Timelapse Film Shows Journey of a Bridge Traveling Through Rotterdam
A team of professional photographers had the rare opportunity to record a timelapse of the Suurhoff Bridge as it sailed through the Rotterdam city center towards its final installation location.
Bas Stoffelsen — owner of The Timewriters — is a professional timelapse photographer from the Netherlands who told PetaPixel that he was asked by the Dutch Ministry of Infrastructure to create a timelapse documenting Suurhoff Bridge’s (“Suurhoffbrug”) journey as it took a slow river cruise through the heart of Rotterdam.
The bridge, which is a 656 long tied-arch bridge, headed for its destination near the Dutch city’s busy port area, where, after arriving almost one week later, it was installed alongside an already existing bridge that currently carries traffic to and from the Maasvlakte port area.
To capture the journey, Stoffelsen and his team used self-made “timeboxes,” which are waterproof housings outfitted in this case with Canon EOS Rebel T7 — also known as the EOS 2000D — and a computer with a 4G connection to control the timelapse. For the lens, a wide-angle Sigma 10mm f/2.8 was used to allow them to capture as much of the scene as possible.
The bridge has to turn on a few occasions, so the team used two cameras to ensure that the forward movement was always visible. Overall, each camera shot around 40,000 photos at an interval of three seconds throughout the journey and installation, which is approximately 26 minutes of footage at 25 frames per second.
Because the journey took multiple days and the lighting constantly changed dramatically as a result, Stoffelsen says the team couldn’t shoot in manual, and a lot of post-production work was specifically focused on getting rid of the visible “flicker” that can occur during complex timelapses. The two needed to make sure the film was as smooth as the ride itself.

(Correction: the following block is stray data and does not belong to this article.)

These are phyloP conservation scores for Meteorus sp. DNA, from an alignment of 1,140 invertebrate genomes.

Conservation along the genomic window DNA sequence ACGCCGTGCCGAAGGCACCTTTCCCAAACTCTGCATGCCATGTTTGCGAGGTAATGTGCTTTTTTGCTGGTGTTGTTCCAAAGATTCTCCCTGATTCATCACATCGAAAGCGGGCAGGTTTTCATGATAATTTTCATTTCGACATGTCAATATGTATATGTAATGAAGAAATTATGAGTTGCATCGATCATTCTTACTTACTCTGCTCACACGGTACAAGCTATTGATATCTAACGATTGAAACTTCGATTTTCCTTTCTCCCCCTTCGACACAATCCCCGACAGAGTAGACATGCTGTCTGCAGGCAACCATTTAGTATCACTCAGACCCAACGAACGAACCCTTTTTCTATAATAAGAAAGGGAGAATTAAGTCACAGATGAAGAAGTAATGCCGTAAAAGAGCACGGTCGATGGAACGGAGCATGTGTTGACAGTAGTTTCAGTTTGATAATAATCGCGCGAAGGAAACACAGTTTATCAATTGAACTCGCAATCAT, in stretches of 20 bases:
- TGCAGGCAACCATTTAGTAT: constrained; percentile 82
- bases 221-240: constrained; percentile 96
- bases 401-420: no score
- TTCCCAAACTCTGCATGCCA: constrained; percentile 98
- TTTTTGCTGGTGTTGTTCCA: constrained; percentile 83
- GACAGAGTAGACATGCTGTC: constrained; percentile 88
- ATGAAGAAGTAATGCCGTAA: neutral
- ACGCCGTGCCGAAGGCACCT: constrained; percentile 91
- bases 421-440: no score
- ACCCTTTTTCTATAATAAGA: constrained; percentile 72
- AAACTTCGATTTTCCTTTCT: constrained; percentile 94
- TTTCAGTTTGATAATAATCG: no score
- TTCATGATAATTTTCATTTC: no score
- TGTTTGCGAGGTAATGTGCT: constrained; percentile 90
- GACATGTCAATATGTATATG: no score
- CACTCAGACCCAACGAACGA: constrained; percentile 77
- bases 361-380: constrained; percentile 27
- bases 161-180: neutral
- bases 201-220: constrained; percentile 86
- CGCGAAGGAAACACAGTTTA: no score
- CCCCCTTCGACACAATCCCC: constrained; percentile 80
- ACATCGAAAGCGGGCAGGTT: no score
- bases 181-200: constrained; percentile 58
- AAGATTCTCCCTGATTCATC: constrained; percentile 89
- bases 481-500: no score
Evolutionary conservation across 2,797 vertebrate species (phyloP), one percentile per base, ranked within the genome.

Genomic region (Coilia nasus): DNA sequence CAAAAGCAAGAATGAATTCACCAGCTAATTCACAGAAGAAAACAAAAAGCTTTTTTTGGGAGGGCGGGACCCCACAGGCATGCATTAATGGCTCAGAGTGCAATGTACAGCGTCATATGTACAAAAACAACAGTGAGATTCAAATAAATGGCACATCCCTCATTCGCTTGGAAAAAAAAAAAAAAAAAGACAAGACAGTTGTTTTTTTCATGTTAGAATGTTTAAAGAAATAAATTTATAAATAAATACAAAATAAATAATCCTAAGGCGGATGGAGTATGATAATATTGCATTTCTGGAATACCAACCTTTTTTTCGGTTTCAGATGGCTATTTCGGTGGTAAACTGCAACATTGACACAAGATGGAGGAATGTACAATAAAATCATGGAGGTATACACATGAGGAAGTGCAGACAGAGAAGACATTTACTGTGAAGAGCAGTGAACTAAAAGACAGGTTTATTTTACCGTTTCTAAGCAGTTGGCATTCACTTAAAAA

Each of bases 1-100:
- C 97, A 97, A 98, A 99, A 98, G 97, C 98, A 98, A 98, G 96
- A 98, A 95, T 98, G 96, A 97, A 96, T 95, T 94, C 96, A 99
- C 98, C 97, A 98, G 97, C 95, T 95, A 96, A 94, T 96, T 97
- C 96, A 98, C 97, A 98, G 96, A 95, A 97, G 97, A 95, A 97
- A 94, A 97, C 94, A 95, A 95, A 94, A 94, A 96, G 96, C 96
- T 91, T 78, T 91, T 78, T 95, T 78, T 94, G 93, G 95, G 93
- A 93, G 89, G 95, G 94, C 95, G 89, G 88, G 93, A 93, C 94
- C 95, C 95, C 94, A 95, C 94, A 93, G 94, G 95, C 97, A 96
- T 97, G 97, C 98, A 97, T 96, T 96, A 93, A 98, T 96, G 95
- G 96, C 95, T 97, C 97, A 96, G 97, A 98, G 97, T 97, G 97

To solve the problem of powering the timeboxes — as each uses approximately 15 watts — they relied on a complete battery trailer, which was hoisted aboard the bridge to ensure that there isn’t a moment when the equipment runs out of power.
Most long-term timelapse boxes either rely on wired power (which would be complicated here without the battery trailer) or solar power. Stoffelsen says that any alternative options the team had considered wouldn’t be good enough, especially because the journey was delayed for a week due to bad weather, and the timeboxes were already installed by that time. Furthermore, because the equipment was already installed, the cameras were out of reach because once they went up, no one was allowed to access their location.
The team made sure that everything was set up and checked ahead of the departure, and hoped that nothing went wrong as is often the case with long-term timelapses, but especially so with this mobile situation. Stoffelsen noting that even something as unfortunate as bird waste or anything else that might cover the camera would dramatically affect the viability of the final footage.
Luckily, the footage came out just as they hoped, especially because a project as grand as this does not happen particularly often, Stoffelsen says.
“First off all, a bridge under a bridge… and then, there is the view. Height is key in this story. The higher you can hang your cameras the better the view, and even for the port of Rotterdam, these kinds of transports through the centre-area are rare.”
The Timewriters have had a past timelapse project of a boat sailing through the Dutch waterways featured on PetaPixel earlier in 2021, but for several other timelapse videos filmed by the company, make sure to check out The Timewriters’ website or YouTube channel.